The market continues its rollercoaster performance, leaving investors and their advisers dizzy from the predictions and actualities. A case in point is the performance of crude oil. When prices dropped to $27 per barrel, the conventional wisdom coalesced in pessimism and that this trend was heading only in one direction—downward. Combined with gloomy reports about faltering economies around the world, especially China’s slowdown and the abundance of crude oil on the market, it seemed to be the perfect time to invest in shorts, which many hedge fund managers did. However, in late January, crude oil prices rebounded, by as much as 52%, with prices leaping from $27 per barrel to $41. Hedge funds scrambled to cover their shorts. A slingshot effect ensued, pushing crude oil prices even higher. This scenario played out in other commodity markets as well, such as copper, iron ore and aluminum. Investors raced to catch up with the new momentum, only to find themselves facing falling prices once again guaranteeing that the only certainty is that nothing about the market these days is anywhere near certain.
The current scenario seems a bit brighter. Brent prices are at $55 per barrel. Zinc, aluminum and copper prices are currently on the upper part of the curve, with miners Shell, Glencore and Anglo American all enjoying significant bounces in prices. This improved situation is giving cause for most experts, other than Goldman Sachs, to believe that we have survived the bottom of the cycle and the upward trend will continue.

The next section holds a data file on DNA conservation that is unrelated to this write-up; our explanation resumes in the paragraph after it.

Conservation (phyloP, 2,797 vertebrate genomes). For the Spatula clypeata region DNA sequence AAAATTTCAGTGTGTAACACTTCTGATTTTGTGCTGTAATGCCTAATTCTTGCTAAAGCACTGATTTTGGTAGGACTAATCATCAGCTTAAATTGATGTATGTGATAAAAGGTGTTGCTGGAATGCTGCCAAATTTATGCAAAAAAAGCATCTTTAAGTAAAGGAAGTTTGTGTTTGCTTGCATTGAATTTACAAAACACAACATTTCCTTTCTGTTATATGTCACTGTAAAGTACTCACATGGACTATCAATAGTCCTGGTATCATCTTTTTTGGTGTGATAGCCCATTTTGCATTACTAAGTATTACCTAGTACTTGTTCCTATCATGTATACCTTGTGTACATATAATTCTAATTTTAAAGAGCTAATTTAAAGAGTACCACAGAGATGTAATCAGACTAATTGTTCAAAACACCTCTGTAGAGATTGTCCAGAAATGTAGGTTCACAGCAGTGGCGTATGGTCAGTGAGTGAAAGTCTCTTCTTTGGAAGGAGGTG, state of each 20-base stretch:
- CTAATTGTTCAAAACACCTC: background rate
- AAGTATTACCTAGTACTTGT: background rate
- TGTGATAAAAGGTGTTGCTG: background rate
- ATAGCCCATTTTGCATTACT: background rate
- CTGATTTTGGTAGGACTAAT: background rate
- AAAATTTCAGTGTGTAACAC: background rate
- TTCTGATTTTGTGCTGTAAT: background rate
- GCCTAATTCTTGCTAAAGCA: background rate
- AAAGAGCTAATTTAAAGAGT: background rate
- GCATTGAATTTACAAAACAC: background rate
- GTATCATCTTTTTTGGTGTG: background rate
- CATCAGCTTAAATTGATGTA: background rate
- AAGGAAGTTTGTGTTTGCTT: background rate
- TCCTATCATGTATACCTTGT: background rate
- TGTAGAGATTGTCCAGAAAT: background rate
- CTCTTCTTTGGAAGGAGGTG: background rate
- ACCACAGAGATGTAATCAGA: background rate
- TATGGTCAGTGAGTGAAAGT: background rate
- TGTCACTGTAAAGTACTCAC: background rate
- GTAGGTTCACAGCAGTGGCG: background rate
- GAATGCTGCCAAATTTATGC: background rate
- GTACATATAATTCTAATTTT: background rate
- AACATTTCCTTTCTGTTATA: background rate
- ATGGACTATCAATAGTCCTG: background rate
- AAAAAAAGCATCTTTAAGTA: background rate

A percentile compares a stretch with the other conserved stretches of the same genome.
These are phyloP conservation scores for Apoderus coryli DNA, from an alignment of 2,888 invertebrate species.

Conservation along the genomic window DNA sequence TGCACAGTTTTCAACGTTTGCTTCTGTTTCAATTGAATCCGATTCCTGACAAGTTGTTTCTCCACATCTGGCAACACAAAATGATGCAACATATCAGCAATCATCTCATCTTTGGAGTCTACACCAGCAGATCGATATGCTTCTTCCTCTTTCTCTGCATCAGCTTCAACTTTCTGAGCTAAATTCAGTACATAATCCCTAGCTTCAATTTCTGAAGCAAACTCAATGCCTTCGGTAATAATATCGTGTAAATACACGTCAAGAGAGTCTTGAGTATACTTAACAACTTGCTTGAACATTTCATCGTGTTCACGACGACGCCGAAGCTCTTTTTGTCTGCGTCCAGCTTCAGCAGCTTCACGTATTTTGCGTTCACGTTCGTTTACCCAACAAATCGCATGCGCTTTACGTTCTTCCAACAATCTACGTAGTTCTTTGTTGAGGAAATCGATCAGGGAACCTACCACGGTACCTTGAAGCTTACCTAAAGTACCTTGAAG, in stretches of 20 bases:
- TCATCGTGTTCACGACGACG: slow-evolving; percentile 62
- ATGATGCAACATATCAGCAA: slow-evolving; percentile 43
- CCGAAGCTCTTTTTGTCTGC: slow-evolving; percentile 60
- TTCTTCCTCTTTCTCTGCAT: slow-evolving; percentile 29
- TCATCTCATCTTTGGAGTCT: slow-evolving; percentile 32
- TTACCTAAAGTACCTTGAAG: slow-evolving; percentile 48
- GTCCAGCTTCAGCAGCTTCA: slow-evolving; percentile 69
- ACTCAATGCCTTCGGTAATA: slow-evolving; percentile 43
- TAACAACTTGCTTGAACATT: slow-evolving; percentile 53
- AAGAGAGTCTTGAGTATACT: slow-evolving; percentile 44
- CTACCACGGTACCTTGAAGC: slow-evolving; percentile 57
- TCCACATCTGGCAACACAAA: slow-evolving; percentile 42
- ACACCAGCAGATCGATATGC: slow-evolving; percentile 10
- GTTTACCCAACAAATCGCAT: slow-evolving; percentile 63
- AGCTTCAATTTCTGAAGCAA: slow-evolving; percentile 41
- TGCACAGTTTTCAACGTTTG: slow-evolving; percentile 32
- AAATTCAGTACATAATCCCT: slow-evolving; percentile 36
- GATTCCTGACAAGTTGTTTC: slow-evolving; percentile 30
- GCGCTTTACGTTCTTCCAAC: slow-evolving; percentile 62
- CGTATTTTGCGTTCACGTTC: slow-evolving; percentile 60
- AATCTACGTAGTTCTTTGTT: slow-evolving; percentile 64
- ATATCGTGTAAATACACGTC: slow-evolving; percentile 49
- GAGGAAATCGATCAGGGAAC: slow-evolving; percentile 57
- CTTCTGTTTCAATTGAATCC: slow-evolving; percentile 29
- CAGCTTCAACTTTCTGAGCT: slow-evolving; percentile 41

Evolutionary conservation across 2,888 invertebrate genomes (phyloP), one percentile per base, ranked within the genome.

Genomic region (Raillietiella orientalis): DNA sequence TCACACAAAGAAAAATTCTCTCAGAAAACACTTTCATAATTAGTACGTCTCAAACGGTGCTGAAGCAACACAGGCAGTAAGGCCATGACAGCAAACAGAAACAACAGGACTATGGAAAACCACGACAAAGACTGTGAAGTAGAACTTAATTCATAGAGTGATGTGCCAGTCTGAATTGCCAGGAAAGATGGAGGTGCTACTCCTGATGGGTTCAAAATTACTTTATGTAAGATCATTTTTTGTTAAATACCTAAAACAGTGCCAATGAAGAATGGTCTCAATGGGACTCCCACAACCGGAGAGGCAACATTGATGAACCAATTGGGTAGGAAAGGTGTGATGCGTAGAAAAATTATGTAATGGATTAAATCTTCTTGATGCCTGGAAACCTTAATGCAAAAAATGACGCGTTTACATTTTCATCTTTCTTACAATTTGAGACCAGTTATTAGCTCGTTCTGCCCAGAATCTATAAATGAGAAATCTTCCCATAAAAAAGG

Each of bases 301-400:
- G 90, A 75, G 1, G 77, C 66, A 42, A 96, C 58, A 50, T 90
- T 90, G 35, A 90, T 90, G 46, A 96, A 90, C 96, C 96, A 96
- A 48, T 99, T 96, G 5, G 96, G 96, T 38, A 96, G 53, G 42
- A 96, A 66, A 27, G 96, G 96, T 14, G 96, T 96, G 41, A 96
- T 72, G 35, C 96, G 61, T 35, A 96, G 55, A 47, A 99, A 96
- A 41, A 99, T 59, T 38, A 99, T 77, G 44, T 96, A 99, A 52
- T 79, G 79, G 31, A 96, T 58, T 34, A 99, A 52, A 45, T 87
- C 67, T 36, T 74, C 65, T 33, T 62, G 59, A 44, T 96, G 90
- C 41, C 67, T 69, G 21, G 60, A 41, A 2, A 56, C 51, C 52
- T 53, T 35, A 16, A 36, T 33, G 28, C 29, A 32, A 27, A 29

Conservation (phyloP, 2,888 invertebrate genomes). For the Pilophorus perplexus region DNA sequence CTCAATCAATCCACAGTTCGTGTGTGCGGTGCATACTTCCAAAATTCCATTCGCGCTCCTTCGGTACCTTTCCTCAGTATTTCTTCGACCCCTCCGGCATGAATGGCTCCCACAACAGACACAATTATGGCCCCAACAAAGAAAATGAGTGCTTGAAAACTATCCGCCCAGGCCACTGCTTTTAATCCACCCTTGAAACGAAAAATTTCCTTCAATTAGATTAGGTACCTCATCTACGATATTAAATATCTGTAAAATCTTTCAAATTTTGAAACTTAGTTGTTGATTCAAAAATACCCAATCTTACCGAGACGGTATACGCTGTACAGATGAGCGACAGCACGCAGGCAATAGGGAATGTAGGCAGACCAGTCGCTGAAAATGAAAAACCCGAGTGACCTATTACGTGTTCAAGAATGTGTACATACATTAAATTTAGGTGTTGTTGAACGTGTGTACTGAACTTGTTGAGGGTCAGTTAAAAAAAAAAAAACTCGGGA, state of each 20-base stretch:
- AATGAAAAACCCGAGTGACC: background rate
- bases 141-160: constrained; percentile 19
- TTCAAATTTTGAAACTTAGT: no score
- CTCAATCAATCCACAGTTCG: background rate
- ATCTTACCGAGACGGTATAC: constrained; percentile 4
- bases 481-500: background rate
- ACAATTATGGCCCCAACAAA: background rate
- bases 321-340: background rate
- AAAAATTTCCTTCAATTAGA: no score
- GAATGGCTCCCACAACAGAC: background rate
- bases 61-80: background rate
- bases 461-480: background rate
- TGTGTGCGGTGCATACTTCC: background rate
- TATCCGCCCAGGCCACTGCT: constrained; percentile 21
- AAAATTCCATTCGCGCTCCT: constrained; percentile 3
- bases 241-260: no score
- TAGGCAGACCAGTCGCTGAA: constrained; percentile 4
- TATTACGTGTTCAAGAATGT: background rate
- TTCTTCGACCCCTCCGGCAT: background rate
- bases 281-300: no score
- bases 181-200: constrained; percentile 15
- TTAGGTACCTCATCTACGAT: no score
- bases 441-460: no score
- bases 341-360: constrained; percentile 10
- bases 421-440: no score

But there is still a somewhat dark cloud hanging over the entire marketplace. While Chinese steel mills have returned to their normal business schedule, and iron imports are surging, most analysts see this as temporary, especially in light of the anticipated 6-month ‘curtailment’ of steel production, slated to begin in April. An IMF prediction of an ‘economic derailment’, coupled with China’s prior export performance, which hit its lowest level since February 2009, tempers enthusiasm for optimism.
If we look at crude oil, we see a similar picture. OPEC and non-OPEC producers, such as Russia, hit their production output peak in January. Iran, though, has plenty with which to flood the market, and everyone expects it to take advantage of the situation as soon as possible. Once Iraq regains solid footing and is able to do a better job of protecting its oil distribution lines, it is expected that it will also flood the market with crude oil.
In the same boat, so to speak, is the shipping industry. Industry analysts are having an equally difficult time attempting to assess and predict. The Baltic Dry Index has been riding the same rollercoaster, reaching 1,222 on August 5, 2015 and dropping to 290 on the 16th of this past February. It has recovered somewhat, rising by 32%, but not for capesizes. The Baltic Dirty Tanker Index has experienced similar volatility.